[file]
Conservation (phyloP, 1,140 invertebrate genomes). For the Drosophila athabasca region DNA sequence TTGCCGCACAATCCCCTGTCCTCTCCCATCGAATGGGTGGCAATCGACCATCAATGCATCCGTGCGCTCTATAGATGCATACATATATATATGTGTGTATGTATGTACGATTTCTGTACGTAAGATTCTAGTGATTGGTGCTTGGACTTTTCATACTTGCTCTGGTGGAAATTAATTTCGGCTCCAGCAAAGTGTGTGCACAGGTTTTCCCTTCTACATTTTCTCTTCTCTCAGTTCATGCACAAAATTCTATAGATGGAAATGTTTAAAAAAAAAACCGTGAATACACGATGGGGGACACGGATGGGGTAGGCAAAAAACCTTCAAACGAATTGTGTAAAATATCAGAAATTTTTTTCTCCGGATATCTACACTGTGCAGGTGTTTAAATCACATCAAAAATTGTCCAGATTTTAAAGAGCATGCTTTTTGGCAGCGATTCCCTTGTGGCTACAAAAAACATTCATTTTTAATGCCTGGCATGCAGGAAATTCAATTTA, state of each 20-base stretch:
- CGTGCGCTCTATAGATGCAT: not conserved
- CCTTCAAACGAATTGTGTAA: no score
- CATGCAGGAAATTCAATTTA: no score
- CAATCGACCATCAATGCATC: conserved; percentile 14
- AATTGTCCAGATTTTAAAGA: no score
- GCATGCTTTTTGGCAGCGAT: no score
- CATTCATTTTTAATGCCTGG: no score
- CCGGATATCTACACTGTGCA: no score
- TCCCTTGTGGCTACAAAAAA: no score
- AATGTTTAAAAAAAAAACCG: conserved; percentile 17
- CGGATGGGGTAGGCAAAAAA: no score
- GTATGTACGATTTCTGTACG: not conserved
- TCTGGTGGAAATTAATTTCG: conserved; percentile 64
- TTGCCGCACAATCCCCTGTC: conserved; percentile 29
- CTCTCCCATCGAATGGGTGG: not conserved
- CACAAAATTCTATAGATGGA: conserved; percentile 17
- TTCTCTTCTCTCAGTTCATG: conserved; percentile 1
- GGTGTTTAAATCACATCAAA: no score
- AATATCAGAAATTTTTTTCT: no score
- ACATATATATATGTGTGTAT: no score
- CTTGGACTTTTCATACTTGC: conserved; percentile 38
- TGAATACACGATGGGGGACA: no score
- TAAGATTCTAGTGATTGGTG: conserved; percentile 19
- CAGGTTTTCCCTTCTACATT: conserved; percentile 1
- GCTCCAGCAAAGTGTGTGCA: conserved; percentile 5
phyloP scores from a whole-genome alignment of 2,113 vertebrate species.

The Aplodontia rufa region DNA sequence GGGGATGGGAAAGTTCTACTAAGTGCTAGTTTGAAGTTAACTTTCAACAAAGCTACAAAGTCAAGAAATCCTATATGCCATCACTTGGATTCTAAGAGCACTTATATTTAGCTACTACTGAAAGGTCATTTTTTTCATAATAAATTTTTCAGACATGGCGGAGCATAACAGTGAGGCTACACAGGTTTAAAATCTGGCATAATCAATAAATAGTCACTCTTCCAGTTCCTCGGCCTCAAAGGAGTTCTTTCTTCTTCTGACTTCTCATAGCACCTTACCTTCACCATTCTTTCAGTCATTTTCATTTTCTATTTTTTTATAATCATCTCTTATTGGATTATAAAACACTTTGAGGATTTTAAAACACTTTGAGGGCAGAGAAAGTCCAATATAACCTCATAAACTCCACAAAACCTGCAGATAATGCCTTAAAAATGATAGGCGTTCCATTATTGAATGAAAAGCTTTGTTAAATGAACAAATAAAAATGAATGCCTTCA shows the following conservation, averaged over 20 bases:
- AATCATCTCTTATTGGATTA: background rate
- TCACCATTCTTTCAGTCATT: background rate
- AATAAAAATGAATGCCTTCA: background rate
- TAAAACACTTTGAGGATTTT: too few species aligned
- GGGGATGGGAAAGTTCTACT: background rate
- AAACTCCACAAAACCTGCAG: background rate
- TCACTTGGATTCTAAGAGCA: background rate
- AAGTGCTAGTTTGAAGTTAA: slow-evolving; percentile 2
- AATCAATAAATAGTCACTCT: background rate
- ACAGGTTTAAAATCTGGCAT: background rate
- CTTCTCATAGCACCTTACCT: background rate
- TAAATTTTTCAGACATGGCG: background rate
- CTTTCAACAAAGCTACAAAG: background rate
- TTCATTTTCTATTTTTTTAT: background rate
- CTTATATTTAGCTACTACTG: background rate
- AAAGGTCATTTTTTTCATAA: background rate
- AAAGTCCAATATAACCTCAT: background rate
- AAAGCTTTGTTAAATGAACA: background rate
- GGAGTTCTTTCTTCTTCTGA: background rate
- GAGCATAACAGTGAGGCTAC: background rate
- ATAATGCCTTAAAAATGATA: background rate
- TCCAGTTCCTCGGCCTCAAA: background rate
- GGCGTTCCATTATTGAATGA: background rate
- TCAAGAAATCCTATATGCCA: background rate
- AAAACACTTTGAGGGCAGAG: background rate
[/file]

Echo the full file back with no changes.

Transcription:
Conservation (phyloP, 1,140 invertebrate genomes). For the Drosophila athabasca region DNA sequence TTGCCGCACAATCCCCTGTCCTCTCCCATCGAATGGGTGGCAATCGACCATCAATGCATCCGTGCGCTCTATAGATGCATACATATATATATGTGTGTATGTATGTACGATTTCTGTACGTAAGATTCTAGTGATTGGTGCTTGGACTTTTCATACTTGCTCTGGTGGAAATTAATTTCGGCTCCAGCAAAGTGTGTGCACAGGTTTTCCCTTCTACATTTTCTCTTCTCTCAGTTCATGCACAAAATTCTATAGATGGAAATGTTTAAAAAAAAAACCGTGAATACACGATGGGGGACACGGATGGGGTAGGCAAAAAACCTTCAAACGAATTGTGTAAAATATCAGAAATTTTTTTCTCCGGATATCTACACTGTGCAGGTGTTTAAATCACATCAAAAATTGTCCAGATTTTAAAGAGCATGCTTTTTGGCAGCGATTCCCTTGTGGCTACAAAAAACATTCATTTTTAATGCCTGGCATGCAGGAAATTCAATTTA, state of each 20-base stretch:
- CGTGCGCTCTATAGATGCAT: not conserved
- CCTTCAAACGAATTGTGTAA: no score
- CATGCAGGAAATTCAATTTA: no score
- CAATCGACCATCAATGCATC: conserved; percentile 14
- AATTGTCCAGATTTTAAAGA: no score
- GCATGCTTTTTGGCAGCGAT: no score
- CATTCATTTTTAATGCCTGG: no score
- CCGGATATCTACACTGTGCA: no score
- TCCCTTGTGGCTACAAAAAA: no score
- AATGTTTAAAAAAAAAACCG: conserved; percentile 17
- CGGATGGGGTAGGCAAAAAA: no score
- GTATGTACGATTTCTGTACG: not conserved
- TCTGGTGGAAATTAATTTCG: conserved; percentile 64
- TTGCCGCACAATCCCCTGTC: conserved; percentile 29
- CTCTCCCATCGAATGGGTGG: not conserved
- CACAAAATTCTATAGATGGA: conserved; percentile 17
- TTCTCTTCTCTCAGTTCATG: conserved; percentile 1
- GGTGTTTAAATCACATCAAA: no score
- AATATCAGAAATTTTTTTCT: no score
- ACATATATATATGTGTGTAT: no score
- CTTGGACTTTTCATACTTGC: conserved; percentile 38
- TGAATACACGATGGGGGACA: no score
- TAAGATTCTAGTGATTGGTG: conserved; percentile 19
- CAGGTTTTCCCTTCTACATT: conserved; percentile 1
- GCTCCAGCAAAGTGTGTGCA: conserved; percentile 5
phyloP scores from a whole-genome alignment of 2,113 vertebrate species.

The Aplodontia rufa region DNA sequence GGGGATGGGAAAGTTCTACTAAGTGCTAGTTTGAAGTTAACTTTCAACAAAGCTACAAAGTCAAGAAATCCTATATGCCATCACTTGGATTCTAAGAGCACTTATATTTAGCTACTACTGAAAGGTCATTTTTTTCATAATAAATTTTTCAGACATGGCGGAGCATAACAGTGAGGCTACACAGGTTTAAAATCTGGCATAATCAATAAATAGTCACTCTTCCAGTTCCTCGGCCTCAAAGGAGTTCTTTCTTCTTCTGACTTCTCATAGCACCTTACCTTCACCATTCTTTCAGTCATTTTCATTTTCTATTTTTTTATAATCATCTCTTATTGGATTATAAAACACTTTGAGGATTTTAAAACACTTTGAGGGCAGAGAAAGTCCAATATAACCTCATAAACTCCACAAAACCTGCAGATAATGCCTTAAAAATGATAGGCGTTCCATTATTGAATGAAAAGCTTTGTTAAATGAACAAATAAAAATGAATGCCTTCA shows the following conservation, averaged over 20 bases:
- AATCATCTCTTATTGGATTA: background rate
- TCACCATTCTTTCAGTCATT: background rate
- AATAAAAATGAATGCCTTCA: background rate
- TAAAACACTTTGAGGATTTT: too few species aligned
- GGGGATGGGAAAGTTCTACT: background rate
- AAACTCCACAAAACCTGCAG: background rate
- TCACTTGGATTCTAAGAGCA: background rate
- AAGTGCTAGTTTGAAGTTAA: slow-evolving; percentile 2
- AATCAATAAATAGTCACTCT: background rate
- ACAGGTTTAAAATCTGGCAT: background rate
- CTTCTCATAGCACCTTACCT: background rate
- TAAATTTTTCAGACATGGCG: background rate
- CTTTCAACAAAGCTACAAAG: background rate
- TTCATTTTCTATTTTTTTAT: background rate
- CTTATATTTAGCTACTACTG: background rate
- AAAGGTCATTTTTTTCATAA: background rate
- AAAGTCCAATATAACCTCAT: background rate
- AAAGCTTTGTTAAATGAACA: background rate
- GGAGTTCTTTCTTCTTCTGA: background rate
- GAGCATAACAGTGAGGCTAC: background rate
- ATAATGCCTTAAAAATGATA: background rate
- TCCAGTTCCTCGGCCTCAAA: background rate
- GGCGTTCCATTATTGAATGA: background rate
- TCAAGAAATCCTATATGCCA: background rate
- AAAACACTTTGAGGGCAGAG: background rate